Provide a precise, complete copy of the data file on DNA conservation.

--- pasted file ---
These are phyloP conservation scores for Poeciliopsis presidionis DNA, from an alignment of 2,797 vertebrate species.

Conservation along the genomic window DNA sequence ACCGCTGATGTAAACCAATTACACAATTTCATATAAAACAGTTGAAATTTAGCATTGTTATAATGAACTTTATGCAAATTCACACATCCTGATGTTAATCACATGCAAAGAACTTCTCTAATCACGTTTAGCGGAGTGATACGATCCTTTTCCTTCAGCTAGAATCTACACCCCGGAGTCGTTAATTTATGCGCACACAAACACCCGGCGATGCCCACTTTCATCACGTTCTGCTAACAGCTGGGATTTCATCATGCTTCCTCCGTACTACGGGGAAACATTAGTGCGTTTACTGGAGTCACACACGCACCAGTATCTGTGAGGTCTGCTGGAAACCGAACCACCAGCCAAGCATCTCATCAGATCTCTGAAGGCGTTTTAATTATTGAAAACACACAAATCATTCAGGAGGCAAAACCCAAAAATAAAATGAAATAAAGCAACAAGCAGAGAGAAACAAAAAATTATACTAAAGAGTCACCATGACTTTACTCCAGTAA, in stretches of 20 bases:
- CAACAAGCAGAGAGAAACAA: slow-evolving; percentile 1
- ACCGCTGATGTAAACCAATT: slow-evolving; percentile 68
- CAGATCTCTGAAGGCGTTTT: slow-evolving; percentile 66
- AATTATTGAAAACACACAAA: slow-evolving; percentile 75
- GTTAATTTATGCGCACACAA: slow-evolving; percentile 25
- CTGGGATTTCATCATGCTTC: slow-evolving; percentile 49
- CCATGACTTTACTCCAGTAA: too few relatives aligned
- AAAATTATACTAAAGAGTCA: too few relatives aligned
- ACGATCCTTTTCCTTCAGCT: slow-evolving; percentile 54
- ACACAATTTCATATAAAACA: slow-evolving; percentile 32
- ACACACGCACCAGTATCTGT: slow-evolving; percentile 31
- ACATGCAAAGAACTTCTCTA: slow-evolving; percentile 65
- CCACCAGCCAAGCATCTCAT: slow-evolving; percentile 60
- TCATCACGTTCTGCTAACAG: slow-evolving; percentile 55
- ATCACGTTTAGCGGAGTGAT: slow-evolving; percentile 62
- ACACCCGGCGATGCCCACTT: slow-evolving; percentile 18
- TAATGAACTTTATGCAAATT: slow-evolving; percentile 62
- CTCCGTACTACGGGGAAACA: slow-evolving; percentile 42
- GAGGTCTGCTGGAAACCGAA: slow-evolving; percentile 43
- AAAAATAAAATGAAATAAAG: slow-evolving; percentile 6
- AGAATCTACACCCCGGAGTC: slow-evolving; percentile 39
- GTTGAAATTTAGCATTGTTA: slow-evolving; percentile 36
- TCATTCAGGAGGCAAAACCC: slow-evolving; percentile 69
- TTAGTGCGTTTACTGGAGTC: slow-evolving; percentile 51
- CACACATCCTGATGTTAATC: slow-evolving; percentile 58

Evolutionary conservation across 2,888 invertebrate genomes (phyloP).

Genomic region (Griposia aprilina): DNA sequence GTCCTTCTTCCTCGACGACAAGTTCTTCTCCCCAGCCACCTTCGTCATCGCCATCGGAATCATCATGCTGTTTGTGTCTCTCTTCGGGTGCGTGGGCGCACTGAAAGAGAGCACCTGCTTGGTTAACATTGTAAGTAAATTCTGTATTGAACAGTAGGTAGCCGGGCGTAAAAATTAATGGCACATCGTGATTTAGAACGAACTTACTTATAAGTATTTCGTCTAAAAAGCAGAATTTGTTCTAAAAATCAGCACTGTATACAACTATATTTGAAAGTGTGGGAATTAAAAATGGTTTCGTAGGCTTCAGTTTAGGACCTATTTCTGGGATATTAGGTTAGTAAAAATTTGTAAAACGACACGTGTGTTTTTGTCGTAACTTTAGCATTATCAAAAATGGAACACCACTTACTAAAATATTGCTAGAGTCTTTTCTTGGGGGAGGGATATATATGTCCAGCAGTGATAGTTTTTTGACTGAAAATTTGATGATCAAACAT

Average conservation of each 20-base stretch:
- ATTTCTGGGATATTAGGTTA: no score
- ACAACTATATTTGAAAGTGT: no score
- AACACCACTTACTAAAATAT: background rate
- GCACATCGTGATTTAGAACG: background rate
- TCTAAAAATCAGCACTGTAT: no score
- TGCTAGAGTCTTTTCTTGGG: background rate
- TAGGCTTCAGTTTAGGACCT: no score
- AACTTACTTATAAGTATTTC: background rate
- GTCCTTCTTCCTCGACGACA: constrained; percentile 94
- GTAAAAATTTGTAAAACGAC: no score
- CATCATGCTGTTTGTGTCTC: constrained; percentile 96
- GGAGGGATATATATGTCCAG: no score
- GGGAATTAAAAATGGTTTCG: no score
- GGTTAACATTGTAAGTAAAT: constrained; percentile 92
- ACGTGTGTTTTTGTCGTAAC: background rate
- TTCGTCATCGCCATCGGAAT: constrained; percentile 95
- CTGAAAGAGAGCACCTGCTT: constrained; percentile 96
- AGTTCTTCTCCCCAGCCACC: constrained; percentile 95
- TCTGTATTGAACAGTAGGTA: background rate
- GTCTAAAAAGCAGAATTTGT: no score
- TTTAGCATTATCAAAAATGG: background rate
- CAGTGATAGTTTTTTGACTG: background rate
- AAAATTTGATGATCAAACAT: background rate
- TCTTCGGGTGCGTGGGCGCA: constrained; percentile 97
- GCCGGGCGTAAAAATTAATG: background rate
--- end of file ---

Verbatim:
These are phyloP conservation scores for Poeciliopsis presidionis DNA, from an alignment of 2,797 vertebrate species.

Conservation along the genomic window DNA sequence ACCGCTGATGTAAACCAATTACACAATTTCATATAAAACAGTTGAAATTTAGCATTGTTATAATGAACTTTATGCAAATTCACACATCCTGATGTTAATCACATGCAAAGAACTTCTCTAATCACGTTTAGCGGAGTGATACGATCCTTTTCCTTCAGCTAGAATCTACACCCCGGAGTCGTTAATTTATGCGCACACAAACACCCGGCGATGCCCACTTTCATCACGTTCTGCTAACAGCTGGGATTTCATCATGCTTCCTCCGTACTACGGGGAAACATTAGTGCGTTTACTGGAGTCACACACGCACCAGTATCTGTGAGGTCTGCTGGAAACCGAACCACCAGCCAAGCATCTCATCAGATCTCTGAAGGCGTTTTAATTATTGAAAACACACAAATCATTCAGGAGGCAAAACCCAAAAATAAAATGAAATAAAGCAACAAGCAGAGAGAAACAAAAAATTATACTAAAGAGTCACCATGACTTTACTCCAGTAA, in stretches of 20 bases:
- CAACAAGCAGAGAGAAACAA: slow-evolving; percentile 1
- ACCGCTGATGTAAACCAATT: slow-evolving; percentile 68
- CAGATCTCTGAAGGCGTTTT: slow-evolving; percentile 66
- AATTATTGAAAACACACAAA: slow-evolving; percentile 75
- GTTAATTTATGCGCACACAA: slow-evolving; percentile 25
- CTGGGATTTCATCATGCTTC: slow-evolving; percentile 49
- CCATGACTTTACTCCAGTAA: too few relatives aligned
- AAAATTATACTAAAGAGTCA: too few relatives aligned
- ACGATCCTTTTCCTTCAGCT: slow-evolving; percentile 54
- ACACAATTTCATATAAAACA: slow-evolving; percentile 32
- ACACACGCACCAGTATCTGT: slow-evolving; percentile 31
- ACATGCAAAGAACTTCTCTA: slow-evolving; percentile 65
- CCACCAGCCAAGCATCTCAT: slow-evolving; percentile 60
- TCATCACGTTCTGCTAACAG: slow-evolving; percentile 55
- ATCACGTTTAGCGGAGTGAT: slow-evolving; percentile 62
- ACACCCGGCGATGCCCACTT: slow-evolving; percentile 18
- TAATGAACTTTATGCAAATT: slow-evolving; percentile 62
- CTCCGTACTACGGGGAAACA: slow-evolving; percentile 42
- GAGGTCTGCTGGAAACCGAA: slow-evolving; percentile 43
- AAAAATAAAATGAAATAAAG: slow-evolving; percentile 6
- AGAATCTACACCCCGGAGTC: slow-evolving; percentile 39
- GTTGAAATTTAGCATTGTTA: slow-evolving; percentile 36
- TCATTCAGGAGGCAAAACCC: slow-evolving; percentile 69
- TTAGTGCGTTTACTGGAGTC: slow-evolving; percentile 51
- CACACATCCTGATGTTAATC: slow-evolving; percentile 58

Evolutionary conservation across 2,888 invertebrate genomes (phyloP).

Genomic region (Griposia aprilina): DNA sequence GTCCTTCTTCCTCGACGACAAGTTCTTCTCCCCAGCCACCTTCGTCATCGCCATCGGAATCATCATGCTGTTTGTGTCTCTCTTCGGGTGCGTGGGCGCACTGAAAGAGAGCACCTGCTTGGTTAACATTGTAAGTAAATTCTGTATTGAACAGTAGGTAGCCGGGCGTAAAAATTAATGGCACATCGTGATTTAGAACGAACTTACTTATAAGTATTTCGTCTAAAAAGCAGAATTTGTTCTAAAAATCAGCACTGTATACAACTATATTTGAAAGTGTGGGAATTAAAAATGGTTTCGTAGGCTTCAGTTTAGGACCTATTTCTGGGATATTAGGTTAGTAAAAATTTGTAAAACGACACGTGTGTTTTTGTCGTAACTTTAGCATTATCAAAAATGGAACACCACTTACTAAAATATTGCTAGAGTCTTTTCTTGGGGGAGGGATATATATGTCCAGCAGTGATAGTTTTTTGACTGAAAATTTGATGATCAAACAT

Average conservation of each 20-base stretch:
- ATTTCTGGGATATTAGGTTA: no score
- ACAACTATATTTGAAAGTGT: no score
- AACACCACTTACTAAAATAT: background rate
- GCACATCGTGATTTAGAACG: background rate
- TCTAAAAATCAGCACTGTAT: no score
- TGCTAGAGTCTTTTCTTGGG: background rate
- TAGGCTTCAGTTTAGGACCT: no score
- AACTTACTTATAAGTATTTC: background rate
- GTCCTTCTTCCTCGACGACA: constrained; percentile 94
- GTAAAAATTTGTAAAACGAC: no score
- CATCATGCTGTTTGTGTCTC: constrained; percentile 96
- GGAGGGATATATATGTCCAG: no score
- GGGAATTAAAAATGGTTTCG: no score
- GGTTAACATTGTAAGTAAAT: constrained; percentile 92
- ACGTGTGTTTTTGTCGTAAC: background rate
- TTCGTCATCGCCATCGGAAT: constrained; percentile 95
- CTGAAAGAGAGCACCTGCTT: constrained; percentile 96
- AGTTCTTCTCCCCAGCCACC: constrained; percentile 95
- TCTGTATTGAACAGTAGGTA: background rate
- GTCTAAAAAGCAGAATTTGT: no score
- TTTAGCATTATCAAAAATGG: background rate
- CAGTGATAGTTTTTTGACTG: background rate
- AAAATTTGATGATCAAACAT: background rate
- TCTTCGGGTGCGTGGGCGCA: constrained; percentile 97
- GCCGGGCGTAAAAATTAATG: background rate